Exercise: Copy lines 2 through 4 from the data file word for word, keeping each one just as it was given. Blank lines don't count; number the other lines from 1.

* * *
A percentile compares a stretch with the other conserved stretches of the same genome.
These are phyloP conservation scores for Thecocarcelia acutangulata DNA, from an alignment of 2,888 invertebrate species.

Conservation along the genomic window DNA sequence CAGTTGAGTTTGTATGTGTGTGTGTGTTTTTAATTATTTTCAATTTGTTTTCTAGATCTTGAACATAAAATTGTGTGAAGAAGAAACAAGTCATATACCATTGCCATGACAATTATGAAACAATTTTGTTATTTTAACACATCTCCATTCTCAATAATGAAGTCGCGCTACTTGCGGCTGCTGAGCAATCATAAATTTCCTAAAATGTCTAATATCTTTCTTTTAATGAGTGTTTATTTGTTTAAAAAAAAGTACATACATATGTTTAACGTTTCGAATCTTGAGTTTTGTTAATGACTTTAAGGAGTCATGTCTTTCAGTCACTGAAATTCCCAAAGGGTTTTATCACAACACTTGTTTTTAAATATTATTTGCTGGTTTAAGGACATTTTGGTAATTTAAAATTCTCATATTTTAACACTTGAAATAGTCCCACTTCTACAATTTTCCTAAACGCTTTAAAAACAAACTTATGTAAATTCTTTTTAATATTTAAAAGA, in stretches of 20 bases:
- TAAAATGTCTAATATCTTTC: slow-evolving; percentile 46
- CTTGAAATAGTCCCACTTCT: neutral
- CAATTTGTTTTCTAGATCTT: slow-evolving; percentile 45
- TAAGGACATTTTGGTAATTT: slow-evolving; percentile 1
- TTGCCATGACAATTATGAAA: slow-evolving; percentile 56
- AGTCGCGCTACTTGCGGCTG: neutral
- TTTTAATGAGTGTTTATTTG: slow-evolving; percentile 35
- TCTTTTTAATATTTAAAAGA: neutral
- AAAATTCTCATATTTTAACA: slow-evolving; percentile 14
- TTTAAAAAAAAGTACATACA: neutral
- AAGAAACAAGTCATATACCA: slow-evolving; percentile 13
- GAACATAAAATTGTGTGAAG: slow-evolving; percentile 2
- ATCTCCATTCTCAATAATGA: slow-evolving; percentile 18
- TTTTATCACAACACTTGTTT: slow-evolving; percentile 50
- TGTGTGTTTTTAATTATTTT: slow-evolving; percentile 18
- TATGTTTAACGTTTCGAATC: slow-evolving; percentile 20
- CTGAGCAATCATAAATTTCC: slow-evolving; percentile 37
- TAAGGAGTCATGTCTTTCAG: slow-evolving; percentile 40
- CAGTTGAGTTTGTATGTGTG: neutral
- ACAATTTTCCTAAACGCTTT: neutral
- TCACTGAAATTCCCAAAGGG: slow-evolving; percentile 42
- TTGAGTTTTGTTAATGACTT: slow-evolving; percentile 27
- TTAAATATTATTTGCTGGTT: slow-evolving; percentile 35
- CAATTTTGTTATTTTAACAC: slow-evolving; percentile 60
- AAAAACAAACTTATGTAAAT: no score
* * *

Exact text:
These are phyloP conservation scores for Thecocarcelia acutangulata DNA, from an alignment of 2,888 invertebrate species.

Conservation along the genomic window DNA sequence CAGTTGAGTTTGTATGTGTGTGTGTGTTTTTAATTATTTTCAATTTGTTTTCTAGATCTTGAACATAAAATTGTGTGAAGAAGAAACAAGTCATATACCATTGCCATGACAATTATGAAACAATTTTGTTATTTTAACACATCTCCATTCTCAATAATGAAGTCGCGCTACTTGCGGCTGCTGAGCAATCATAAATTTCCTAAAATGTCTAATATCTTTCTTTTAATGAGTGTTTATTTGTTTAAAAAAAAGTACATACATATGTTTAACGTTTCGAATCTTGAGTTTTGTTAATGACTTTAAGGAGTCATGTCTTTCAGTCACTGAAATTCCCAAAGGGTTTTATCACAACACTTGTTTTTAAATATTATTTGCTGGTTTAAGGACATTTTGGTAATTTAAAATTCTCATATTTTAACACTTGAAATAGTCCCACTTCTACAATTTTCCTAAACGCTTTAAAAACAAACTTATGTAAATTCTTTTTAATATTTAAAAGA, in stretches of 20 bases:
- TAAAATGTCTAATATCTTTC: slow-evolving; percentile 46